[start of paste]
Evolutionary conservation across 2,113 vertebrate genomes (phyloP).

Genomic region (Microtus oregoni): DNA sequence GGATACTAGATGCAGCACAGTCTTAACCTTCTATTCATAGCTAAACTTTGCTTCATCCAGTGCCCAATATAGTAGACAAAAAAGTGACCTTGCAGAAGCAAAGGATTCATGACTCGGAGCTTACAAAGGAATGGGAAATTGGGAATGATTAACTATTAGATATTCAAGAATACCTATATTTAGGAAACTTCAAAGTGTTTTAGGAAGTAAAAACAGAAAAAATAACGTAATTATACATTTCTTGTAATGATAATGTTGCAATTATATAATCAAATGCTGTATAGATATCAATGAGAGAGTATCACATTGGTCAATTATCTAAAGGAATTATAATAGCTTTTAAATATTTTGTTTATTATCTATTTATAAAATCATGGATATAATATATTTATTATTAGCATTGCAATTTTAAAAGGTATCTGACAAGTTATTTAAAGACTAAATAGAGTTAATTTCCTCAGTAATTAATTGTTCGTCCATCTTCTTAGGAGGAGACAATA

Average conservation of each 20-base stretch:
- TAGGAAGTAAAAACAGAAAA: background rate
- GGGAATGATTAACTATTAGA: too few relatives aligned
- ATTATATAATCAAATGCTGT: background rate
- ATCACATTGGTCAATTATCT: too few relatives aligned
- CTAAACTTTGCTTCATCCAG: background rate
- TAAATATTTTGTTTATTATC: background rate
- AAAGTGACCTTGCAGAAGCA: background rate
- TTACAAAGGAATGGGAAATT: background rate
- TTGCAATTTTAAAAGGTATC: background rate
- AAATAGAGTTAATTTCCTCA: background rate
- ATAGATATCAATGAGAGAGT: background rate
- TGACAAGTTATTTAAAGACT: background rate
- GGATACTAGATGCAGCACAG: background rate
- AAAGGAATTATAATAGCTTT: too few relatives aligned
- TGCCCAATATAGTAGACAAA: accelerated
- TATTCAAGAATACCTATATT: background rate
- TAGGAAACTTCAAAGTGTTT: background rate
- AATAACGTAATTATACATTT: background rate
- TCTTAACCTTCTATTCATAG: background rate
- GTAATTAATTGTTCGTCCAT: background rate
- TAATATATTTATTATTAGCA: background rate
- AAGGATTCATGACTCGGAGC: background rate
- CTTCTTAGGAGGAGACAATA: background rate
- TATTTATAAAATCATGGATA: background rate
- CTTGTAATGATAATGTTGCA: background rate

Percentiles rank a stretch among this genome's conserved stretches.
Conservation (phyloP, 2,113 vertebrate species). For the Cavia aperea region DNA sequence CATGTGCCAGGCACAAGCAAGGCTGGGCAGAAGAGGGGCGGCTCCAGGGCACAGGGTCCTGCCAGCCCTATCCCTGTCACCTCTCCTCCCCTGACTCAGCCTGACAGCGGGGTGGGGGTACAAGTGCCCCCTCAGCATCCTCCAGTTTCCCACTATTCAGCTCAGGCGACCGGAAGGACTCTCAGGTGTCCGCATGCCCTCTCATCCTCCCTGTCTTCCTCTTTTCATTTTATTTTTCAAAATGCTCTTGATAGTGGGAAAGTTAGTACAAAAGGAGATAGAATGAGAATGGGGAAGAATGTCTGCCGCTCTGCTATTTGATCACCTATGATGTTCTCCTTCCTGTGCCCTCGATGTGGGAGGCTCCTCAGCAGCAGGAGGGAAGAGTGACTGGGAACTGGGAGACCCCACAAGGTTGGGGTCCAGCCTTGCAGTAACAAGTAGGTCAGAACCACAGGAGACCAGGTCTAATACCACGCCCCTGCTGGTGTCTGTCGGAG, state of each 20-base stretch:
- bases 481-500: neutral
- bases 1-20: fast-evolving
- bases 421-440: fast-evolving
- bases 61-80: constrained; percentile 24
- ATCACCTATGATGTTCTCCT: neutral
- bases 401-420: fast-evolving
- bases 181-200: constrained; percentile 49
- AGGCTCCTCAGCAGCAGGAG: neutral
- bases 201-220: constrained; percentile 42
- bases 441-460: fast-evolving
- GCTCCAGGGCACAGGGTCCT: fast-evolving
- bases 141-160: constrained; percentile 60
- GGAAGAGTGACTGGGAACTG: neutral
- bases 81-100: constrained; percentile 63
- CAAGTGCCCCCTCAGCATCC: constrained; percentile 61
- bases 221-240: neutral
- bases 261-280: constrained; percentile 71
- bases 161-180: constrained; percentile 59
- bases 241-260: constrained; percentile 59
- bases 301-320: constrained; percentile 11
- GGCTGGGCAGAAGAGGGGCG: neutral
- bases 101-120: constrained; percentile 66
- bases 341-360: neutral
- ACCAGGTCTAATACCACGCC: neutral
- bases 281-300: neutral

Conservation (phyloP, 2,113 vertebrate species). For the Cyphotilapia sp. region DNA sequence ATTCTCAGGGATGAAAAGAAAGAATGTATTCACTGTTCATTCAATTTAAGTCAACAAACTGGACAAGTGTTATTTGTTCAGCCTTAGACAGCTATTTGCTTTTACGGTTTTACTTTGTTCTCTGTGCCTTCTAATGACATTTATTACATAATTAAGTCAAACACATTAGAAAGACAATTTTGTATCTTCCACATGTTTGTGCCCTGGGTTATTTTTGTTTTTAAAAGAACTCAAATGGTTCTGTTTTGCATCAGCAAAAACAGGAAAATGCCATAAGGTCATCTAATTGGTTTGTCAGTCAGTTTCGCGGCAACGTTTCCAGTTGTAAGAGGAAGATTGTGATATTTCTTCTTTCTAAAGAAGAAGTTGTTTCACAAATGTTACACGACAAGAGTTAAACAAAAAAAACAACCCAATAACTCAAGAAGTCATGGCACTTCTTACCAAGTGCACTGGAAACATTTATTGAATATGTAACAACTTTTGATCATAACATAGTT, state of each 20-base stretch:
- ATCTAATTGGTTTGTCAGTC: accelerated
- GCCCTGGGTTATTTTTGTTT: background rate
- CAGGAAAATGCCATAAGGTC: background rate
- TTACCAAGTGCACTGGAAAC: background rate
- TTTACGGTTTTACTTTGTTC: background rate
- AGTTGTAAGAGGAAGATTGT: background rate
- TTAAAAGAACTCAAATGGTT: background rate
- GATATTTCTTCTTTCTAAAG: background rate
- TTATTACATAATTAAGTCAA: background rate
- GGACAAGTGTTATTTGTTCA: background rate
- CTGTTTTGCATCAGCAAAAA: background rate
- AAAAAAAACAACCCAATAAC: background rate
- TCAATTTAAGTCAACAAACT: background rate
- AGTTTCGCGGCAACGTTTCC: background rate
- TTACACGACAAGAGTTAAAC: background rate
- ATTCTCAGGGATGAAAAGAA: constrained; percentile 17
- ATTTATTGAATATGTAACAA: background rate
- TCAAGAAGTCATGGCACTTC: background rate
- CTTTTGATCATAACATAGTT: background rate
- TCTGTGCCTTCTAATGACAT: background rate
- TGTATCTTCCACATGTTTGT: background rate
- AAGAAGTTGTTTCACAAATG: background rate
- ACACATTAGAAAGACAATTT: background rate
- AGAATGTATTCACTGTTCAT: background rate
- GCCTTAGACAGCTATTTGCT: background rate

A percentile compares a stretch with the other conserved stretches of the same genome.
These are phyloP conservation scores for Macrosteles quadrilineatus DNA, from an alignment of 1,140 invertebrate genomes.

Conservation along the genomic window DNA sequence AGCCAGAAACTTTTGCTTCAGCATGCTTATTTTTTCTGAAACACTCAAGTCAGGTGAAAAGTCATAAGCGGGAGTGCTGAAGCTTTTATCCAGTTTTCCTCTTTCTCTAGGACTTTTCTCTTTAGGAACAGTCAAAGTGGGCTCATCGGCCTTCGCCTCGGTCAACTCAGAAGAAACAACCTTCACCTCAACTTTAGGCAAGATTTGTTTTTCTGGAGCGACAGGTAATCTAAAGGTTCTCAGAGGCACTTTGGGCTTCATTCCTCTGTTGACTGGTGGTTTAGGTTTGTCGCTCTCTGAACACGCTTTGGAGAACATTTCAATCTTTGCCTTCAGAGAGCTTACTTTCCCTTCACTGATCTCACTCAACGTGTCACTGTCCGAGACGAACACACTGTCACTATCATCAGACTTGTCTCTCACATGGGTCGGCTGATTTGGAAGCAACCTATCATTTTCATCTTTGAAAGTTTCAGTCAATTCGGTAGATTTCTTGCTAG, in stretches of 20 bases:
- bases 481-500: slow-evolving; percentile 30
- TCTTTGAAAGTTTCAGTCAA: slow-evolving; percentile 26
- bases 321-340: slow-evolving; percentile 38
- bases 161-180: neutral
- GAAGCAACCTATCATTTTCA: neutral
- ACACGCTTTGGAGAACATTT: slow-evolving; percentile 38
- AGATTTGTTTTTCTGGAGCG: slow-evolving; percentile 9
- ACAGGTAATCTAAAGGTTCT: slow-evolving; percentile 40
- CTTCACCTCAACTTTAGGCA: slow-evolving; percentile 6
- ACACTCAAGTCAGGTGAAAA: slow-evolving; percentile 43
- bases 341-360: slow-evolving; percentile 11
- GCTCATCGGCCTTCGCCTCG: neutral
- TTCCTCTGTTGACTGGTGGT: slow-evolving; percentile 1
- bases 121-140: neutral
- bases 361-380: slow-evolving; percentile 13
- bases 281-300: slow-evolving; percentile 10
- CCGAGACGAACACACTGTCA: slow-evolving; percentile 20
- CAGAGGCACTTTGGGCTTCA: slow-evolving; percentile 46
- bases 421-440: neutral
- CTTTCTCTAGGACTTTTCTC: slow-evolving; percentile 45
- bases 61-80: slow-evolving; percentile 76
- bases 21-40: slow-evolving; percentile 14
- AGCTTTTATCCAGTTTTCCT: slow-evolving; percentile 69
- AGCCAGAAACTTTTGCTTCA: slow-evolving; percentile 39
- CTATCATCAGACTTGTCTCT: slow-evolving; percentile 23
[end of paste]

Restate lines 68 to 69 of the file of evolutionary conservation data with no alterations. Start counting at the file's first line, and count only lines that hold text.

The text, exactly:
- AAAAAAAACAACCCAATAAC: background rate
- TCAATTTAAGTCAACAAACT: background rate